Practical Realities of Living Abroad

This post is for those of you who might be feeling that I am living a glamorous and exotic life in the sunshine, while you suffer the ignominy of daily life.  This is to reassure you that my life is not glamorous, at all.

I’ve recently realised that there’s going to have to be a sea-change in my cooking and eating habits, which were hardly outlandish to begin with.  But it’s more potatoes and rice for me, which are Rs 19 (24p) and Rs 30 (38p) respectively, and less pasta, at which the cheapest is Rs 140 (£1.75).

The reality is that without paid work one’s budget can only stretch so far, and I’ve already paid all my rent for six months, in advance, for a slightly more expensive flat than ideally I was looking for.  (But the location paid off, as it is very pleasant, being so close to the sea, and parks, and very easy to get to places and find the things I need.)  However it does mean I have to budget very carefully now.  And pomegranates, which I have inconveniently discovered a strong liking for, at Rs 90 (£1.12) each, will have to go entirely!

I do most of my laundry by hand, in a bucket in the washroom, and take my nicer clothes to the laundry where they are dry-cleaned.  I bought my own iron, and iron on my bed.  I walk to most places instead of taking a rickshaw or taxi, unless I need to get there in a certain time, or am carrying luggage.  As usual there is a quick and convenient way to do things, and the cheaper, less convenient way that takes more time.  I however do have the time – time to walk instead of taking a cab, time to look at things properly, consider and reflect.  I live in a building without 24 hour water, but this is not really a problem once you get used to it.  I have a very basic flat, with one little portable calor-gas stove ring, and I cook all my meals in one pan.  I realised that I have Rs 5000 (£62) to live on for the next three to four weeks.

I know that this is not how everyone would choose to travel, or spend their time abroad, but I wanted time.  Time to do the things I didn’t have time for in the treadmill of working, commuting and ordinary life in the UK, and the opportunity to be somewhere else, on the other side of the world, in a different time-zone, climate and culture, and seeing India.

So this is what I have chosen, but it is not the high life, only an interesting one.  And one that brings me some fresh vision or perspective, and teaches me something new, every day.


25 thoughts on “Practical Realities of Living Abroad

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  3. you remind me of ruskin bond. he was the first writer as a kid whom i adored.his teen life journey through odds just flashed across my mind as i read your blog . have you read his books esp –the young vagrants and room on the roof.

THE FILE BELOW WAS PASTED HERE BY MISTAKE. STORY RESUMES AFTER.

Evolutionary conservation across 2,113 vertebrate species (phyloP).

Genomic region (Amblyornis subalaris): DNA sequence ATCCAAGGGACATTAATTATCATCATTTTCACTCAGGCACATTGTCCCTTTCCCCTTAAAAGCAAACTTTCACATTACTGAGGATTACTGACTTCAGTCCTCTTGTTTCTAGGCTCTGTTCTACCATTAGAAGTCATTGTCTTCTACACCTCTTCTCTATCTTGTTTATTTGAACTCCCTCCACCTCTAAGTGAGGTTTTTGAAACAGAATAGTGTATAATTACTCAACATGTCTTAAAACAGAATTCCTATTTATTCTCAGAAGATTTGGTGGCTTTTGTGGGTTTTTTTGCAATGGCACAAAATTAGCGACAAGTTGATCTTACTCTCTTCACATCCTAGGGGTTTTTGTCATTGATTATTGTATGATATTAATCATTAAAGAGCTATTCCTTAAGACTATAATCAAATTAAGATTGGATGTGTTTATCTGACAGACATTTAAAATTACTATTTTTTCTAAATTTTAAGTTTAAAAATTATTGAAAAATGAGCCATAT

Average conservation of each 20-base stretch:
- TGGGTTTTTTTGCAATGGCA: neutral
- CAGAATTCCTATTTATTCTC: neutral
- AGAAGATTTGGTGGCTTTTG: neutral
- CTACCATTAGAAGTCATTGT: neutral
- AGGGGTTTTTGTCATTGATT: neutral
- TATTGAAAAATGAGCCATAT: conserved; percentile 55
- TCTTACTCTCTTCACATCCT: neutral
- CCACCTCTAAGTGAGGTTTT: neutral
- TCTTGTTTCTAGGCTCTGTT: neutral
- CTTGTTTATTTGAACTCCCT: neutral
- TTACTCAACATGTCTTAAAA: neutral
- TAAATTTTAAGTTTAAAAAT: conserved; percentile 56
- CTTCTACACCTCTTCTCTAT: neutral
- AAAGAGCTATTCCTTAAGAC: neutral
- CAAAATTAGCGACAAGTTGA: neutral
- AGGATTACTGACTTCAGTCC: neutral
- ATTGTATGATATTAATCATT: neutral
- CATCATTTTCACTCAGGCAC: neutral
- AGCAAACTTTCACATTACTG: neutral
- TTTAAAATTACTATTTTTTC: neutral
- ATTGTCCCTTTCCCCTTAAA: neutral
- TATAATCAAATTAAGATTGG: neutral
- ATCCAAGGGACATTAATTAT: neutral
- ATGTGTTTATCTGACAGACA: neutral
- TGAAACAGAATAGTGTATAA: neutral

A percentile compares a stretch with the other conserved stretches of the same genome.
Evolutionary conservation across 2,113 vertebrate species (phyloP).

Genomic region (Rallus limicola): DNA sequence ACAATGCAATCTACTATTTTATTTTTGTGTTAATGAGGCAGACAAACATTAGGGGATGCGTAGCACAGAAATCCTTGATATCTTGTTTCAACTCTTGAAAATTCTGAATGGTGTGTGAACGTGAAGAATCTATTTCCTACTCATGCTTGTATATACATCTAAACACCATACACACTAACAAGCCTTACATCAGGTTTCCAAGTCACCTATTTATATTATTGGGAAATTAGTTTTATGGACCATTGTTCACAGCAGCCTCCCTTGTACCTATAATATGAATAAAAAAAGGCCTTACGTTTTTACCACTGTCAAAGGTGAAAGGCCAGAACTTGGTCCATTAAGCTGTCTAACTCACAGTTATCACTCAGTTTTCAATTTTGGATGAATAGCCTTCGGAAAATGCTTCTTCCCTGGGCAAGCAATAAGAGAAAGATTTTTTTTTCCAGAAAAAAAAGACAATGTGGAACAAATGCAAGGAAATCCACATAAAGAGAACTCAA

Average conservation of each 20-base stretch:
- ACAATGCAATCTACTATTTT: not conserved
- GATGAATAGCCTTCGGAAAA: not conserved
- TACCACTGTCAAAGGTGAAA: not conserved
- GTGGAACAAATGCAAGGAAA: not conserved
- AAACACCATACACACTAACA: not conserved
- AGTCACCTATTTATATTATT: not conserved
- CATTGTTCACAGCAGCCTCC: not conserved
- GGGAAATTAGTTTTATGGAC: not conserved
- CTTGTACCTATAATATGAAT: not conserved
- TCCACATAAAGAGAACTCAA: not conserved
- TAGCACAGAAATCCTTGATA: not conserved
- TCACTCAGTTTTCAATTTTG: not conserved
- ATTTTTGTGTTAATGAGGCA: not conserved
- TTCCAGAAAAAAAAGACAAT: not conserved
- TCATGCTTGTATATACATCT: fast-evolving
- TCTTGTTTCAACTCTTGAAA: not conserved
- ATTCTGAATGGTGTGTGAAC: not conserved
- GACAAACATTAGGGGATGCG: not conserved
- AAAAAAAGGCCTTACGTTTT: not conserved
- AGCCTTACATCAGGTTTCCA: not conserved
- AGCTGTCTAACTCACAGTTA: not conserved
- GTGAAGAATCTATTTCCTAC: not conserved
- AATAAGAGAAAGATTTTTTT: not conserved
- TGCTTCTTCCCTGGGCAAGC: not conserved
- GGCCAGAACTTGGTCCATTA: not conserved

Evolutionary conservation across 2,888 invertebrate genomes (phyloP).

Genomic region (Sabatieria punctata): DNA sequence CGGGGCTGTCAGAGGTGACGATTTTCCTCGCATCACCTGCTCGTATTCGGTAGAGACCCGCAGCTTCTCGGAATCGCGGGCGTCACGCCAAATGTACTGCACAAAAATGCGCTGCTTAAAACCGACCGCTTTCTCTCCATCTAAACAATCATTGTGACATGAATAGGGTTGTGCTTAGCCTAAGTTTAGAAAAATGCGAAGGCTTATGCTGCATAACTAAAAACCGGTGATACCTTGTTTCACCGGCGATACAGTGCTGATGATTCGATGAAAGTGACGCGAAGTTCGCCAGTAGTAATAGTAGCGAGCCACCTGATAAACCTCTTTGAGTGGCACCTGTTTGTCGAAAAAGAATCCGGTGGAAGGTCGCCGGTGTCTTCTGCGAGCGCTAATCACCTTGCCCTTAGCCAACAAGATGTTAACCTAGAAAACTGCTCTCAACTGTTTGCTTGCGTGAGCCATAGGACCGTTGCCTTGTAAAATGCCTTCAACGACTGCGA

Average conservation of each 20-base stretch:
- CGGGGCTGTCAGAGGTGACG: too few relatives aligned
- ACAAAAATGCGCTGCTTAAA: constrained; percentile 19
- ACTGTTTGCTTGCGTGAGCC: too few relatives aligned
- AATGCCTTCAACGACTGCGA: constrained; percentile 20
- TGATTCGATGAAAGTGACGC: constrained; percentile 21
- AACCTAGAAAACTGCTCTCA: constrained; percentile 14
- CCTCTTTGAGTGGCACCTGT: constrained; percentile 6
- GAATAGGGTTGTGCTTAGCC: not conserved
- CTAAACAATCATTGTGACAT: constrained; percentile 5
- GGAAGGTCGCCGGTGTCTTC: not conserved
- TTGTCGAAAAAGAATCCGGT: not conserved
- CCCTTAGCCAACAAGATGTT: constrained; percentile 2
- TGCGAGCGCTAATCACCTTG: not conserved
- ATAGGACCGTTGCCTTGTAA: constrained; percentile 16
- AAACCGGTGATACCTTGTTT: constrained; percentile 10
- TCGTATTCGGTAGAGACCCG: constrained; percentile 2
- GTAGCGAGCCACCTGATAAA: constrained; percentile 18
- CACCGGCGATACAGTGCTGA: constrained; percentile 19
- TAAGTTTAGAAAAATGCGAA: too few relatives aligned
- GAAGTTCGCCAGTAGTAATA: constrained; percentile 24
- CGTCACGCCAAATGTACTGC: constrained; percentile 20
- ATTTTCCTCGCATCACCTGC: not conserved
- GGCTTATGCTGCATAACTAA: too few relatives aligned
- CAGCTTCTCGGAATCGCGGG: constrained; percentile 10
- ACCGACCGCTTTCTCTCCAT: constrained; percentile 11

1. I’ve been reading about Ruskin Bond and he seems like a very interesting writer! I’m glad you mentioned him to me 🙂

          1. 🙂 you will love his books i have his first edition book of the young vagrants of the year 1981 which my dad bought from darjeeling for me on my bday.

          2. It’s always great to have a book from a special time and place. Have you been to Dehra Doon where he lived?

          3. yeah — i studied there for 2 years and then got married and joined my hubby there for 3 years. we belong also to the same region. but unfortunately never ever got the opportunity to meet Mr Ruskin Bond. but perhaps will try to make it a reality soon.

          4. Wow! Yes, you should do so if you can – it would be amazing to meet a lifelong hero! Maybe you could write to him – expressing your admiration of him and his work – I’m sure any writer would love that

          5. my introvert nature prevented me all these years — but yes i think ill write to him surely 🙂

          6. Hahaha! I know just what you mean. I’ve penned so many letters myself to writers I admire, and never sent them. I start to feel like, ‘what could I possibly say to them?’ 🙂 I wrote a 2 page long letter to John Banville (whom I love), then put it aside somewhere!

          7. 🙂 exactly— i feel they have so many admirers and fans in this world that will they really believe how i feel for their writing…

          8. I bought a couple of Ruskin Bond’s books at the weekend – on your advice! They look great and I’m looking forward to reading them 🙂

          9. I’ve started reading A Handful of Nuts. It’s such beautiful writing – I love it! Thank you so much for recommending him to me – I’m so glad to have discovered Ruskin Bond!
            I’m even more touched and happy now that I reminded you of him, too 😀

          10. Thanks very much – I so enjoyed your recommendations of Ruskin Bond. I’ll look into Stumbling Into Infinity! 🙂

          11. thanks! that’s interesting, i’ll click the link 🙂
            Hope you’re well! i’m missing the Indian summer, mangoes, lychees!

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